DAILY CATHOLIC    MONDAY     September 13, 1999     vol. 10, no. 173

APPRECIATING THE PRECIOUS GIFT OF OUR FAITH

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    INTRODUCTION
      Every day we present a short point that helps bring into focus the treasures of the Roman Catholic Church that comprise the great Deposit of Faith.

      It is no secret that over the past thirty years fewer and fewer know their Faith and it shows with the declining number of vocations, parish participation and attendance at Holy Mass. We have the new Catechism of the Catholic Church but for the common man, the one brought up on sound bites and instant gratification, it is more of a text book and that in itself prompts them to shy away from such a tome. So what's a loyal Catholic to do in evangelizing to fellow Catholics and understand their Faith? Our answer: go back to basics - to the great Deposit of Faith. We have the Baltimore Catechism which, for unknown and ridiculous reasons, was shelved after Vatican II. We have the Holy Bible but there are so many newer versions that the Douay-Rheims and Confraternity Latin Vulgate in English versions, the ones used for so long as the official Scriptural text authorized by the Church, seem lost in a maze of new interpretations that water down the Word. This is further complicated by the fact there are so few Douay-Rheims editions in circulation though it is available on the net at DOUAY-RHEIMS BIBLE. We have so many Vatican documents available at the Vatican web site and other excellent Catholic resource sites that detail Doctrine, Dogma and Canon Law. We have the traditions, and the means of grace but how do we consolidate all these sources into one where it is succinct and easy to understand? We have the perfect vehicle. It is called "My Catholic Faith", now out of print, that was compiled by Bishop Louis Laravoire Morrow and published by My Mission House. This work ties in Scriptural references, the Sacraments, Dogmas, Doctrines, Traditions, Church documents, Encyclical and Papal decrees to clearly illustrate the Faith in simple, solid and concise terms that all can understand and put into practice. We will quote from this work while adding in more recent events and persons when applicable since the book was written in the late forties during the pontificate of Pope Pius XII.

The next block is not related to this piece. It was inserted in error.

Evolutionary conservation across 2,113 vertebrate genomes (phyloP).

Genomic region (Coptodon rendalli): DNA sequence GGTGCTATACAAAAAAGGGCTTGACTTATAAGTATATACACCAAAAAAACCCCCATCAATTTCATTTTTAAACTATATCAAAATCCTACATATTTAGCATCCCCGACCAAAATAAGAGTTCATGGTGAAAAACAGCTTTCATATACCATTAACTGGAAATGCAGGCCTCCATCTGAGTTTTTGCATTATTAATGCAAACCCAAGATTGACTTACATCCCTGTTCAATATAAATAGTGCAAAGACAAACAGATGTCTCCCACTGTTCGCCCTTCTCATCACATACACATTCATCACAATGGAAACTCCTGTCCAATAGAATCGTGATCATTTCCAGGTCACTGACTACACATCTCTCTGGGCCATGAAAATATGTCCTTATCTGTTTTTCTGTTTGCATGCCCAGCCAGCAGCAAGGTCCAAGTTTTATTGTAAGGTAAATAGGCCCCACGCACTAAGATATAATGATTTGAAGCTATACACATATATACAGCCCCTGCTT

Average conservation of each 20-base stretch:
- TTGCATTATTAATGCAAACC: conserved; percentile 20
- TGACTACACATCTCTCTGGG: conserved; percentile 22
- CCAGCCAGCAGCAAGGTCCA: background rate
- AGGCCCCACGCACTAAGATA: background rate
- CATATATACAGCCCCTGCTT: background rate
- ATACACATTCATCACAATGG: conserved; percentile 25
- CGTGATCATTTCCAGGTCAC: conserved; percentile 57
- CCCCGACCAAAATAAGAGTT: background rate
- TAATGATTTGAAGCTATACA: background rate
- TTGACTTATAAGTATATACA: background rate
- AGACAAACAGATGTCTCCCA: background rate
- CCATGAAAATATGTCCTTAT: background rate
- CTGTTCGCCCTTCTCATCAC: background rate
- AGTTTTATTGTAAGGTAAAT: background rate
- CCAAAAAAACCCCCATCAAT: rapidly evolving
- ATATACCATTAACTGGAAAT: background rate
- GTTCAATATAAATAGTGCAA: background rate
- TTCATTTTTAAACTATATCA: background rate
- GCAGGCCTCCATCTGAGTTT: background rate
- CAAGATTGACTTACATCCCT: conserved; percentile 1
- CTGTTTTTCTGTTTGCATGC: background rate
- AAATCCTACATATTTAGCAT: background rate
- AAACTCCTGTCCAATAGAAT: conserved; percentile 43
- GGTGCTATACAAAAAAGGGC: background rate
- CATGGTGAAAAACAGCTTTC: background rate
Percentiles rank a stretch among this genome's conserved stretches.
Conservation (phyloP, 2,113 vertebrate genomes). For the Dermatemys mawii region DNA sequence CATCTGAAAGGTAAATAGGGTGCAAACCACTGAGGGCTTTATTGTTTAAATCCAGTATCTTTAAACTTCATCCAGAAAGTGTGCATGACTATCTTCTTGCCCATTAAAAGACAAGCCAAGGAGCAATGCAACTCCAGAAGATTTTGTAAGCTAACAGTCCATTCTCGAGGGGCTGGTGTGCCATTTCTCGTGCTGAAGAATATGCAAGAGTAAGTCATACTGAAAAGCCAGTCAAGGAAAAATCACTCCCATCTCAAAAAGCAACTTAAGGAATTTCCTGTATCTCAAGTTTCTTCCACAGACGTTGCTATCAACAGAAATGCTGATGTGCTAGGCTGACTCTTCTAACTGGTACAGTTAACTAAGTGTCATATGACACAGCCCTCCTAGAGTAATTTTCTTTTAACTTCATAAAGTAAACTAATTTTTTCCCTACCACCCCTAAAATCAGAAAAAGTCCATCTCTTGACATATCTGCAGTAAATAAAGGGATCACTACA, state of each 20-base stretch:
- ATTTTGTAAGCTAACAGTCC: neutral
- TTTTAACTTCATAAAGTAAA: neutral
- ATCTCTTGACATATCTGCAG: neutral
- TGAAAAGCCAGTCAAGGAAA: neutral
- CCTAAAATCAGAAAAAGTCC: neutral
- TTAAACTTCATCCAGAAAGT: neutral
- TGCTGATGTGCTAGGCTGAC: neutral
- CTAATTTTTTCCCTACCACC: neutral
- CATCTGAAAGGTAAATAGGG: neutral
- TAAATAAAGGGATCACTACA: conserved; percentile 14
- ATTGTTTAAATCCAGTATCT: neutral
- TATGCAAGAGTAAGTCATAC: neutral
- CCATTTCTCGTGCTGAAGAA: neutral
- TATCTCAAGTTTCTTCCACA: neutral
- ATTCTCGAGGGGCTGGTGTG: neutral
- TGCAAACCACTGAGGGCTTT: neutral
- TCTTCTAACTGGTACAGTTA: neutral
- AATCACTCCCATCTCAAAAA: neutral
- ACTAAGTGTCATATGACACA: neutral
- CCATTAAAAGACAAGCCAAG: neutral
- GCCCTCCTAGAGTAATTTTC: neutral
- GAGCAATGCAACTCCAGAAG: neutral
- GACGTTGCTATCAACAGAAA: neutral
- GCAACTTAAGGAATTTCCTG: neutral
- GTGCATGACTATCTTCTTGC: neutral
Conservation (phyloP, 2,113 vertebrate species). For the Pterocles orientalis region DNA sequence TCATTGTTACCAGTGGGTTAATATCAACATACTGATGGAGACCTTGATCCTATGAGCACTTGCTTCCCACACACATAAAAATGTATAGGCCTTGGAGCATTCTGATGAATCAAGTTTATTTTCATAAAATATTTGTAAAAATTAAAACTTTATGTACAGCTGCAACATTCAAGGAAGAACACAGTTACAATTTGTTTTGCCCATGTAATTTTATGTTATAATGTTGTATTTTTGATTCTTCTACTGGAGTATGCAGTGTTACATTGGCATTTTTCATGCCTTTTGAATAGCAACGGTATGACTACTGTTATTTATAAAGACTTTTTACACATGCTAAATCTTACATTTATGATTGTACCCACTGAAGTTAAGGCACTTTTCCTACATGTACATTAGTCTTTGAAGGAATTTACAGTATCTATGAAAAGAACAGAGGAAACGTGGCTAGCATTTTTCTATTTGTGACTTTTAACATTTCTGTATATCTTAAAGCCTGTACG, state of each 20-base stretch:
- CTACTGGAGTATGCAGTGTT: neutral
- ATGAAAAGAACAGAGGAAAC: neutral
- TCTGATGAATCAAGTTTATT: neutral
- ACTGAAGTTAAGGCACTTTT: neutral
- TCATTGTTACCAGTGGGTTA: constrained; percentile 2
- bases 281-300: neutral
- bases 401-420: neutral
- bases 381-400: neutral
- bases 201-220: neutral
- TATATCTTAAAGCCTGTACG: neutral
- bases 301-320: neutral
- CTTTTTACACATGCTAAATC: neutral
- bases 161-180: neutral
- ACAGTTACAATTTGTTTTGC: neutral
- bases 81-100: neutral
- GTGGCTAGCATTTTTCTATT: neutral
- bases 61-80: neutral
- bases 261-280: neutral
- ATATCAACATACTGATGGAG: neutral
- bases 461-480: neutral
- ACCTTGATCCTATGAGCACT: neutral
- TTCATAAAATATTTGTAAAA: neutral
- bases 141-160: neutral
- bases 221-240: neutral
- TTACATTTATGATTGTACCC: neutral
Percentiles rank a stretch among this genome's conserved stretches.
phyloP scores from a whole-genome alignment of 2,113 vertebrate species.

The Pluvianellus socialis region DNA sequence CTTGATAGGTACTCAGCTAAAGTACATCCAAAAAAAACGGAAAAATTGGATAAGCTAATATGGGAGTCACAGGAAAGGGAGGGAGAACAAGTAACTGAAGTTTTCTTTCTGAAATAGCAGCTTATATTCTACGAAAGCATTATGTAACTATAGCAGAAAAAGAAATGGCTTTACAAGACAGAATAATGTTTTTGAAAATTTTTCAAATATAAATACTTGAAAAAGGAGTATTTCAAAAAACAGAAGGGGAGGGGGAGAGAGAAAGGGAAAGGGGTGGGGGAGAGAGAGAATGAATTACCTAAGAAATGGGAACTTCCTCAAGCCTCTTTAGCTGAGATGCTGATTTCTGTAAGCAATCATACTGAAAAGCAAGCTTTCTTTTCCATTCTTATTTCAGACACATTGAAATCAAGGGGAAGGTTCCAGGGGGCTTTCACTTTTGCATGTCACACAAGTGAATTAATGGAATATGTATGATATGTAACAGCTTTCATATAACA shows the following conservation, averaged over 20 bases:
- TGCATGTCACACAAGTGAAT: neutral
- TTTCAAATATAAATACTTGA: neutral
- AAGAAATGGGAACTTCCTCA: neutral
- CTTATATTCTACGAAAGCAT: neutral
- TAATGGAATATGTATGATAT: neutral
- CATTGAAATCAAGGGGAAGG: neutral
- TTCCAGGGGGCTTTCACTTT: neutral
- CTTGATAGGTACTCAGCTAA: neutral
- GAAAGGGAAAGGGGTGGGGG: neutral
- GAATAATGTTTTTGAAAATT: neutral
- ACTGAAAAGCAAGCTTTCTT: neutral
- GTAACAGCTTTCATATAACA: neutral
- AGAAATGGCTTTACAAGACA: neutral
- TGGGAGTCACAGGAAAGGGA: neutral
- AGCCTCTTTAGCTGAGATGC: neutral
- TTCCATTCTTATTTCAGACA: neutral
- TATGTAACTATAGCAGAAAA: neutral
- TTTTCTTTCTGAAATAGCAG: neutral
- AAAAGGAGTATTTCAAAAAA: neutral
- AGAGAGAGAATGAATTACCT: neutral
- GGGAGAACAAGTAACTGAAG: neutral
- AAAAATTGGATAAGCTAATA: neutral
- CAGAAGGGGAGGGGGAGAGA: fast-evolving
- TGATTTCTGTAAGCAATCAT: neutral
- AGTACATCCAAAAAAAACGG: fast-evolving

Nothing in Holy Mother Church's teaching has changed and therefore we feel confident that these daily "points of enlightenment" will help more Catholics better understand their faith, especially those who were not blessed with early formation of the faith in the home and their parish school. Regardless of where any Catholic is in his or her journey toward salvation, he or she has to recognize that the Faith they were initiated into at the Sacrament of Baptism is the most precious gift they have been given in life.

THE BISHOPS - THE SUCCESSORS OF THE APOSTLES

        A bishop rules over that part of the Church, an organized territory called a bishopric, diocese, or see, assigned to him by the Pope. The word “bishop” is a translation from the Greek episcopos, which means “overseer,” a term first applied during apostolic times.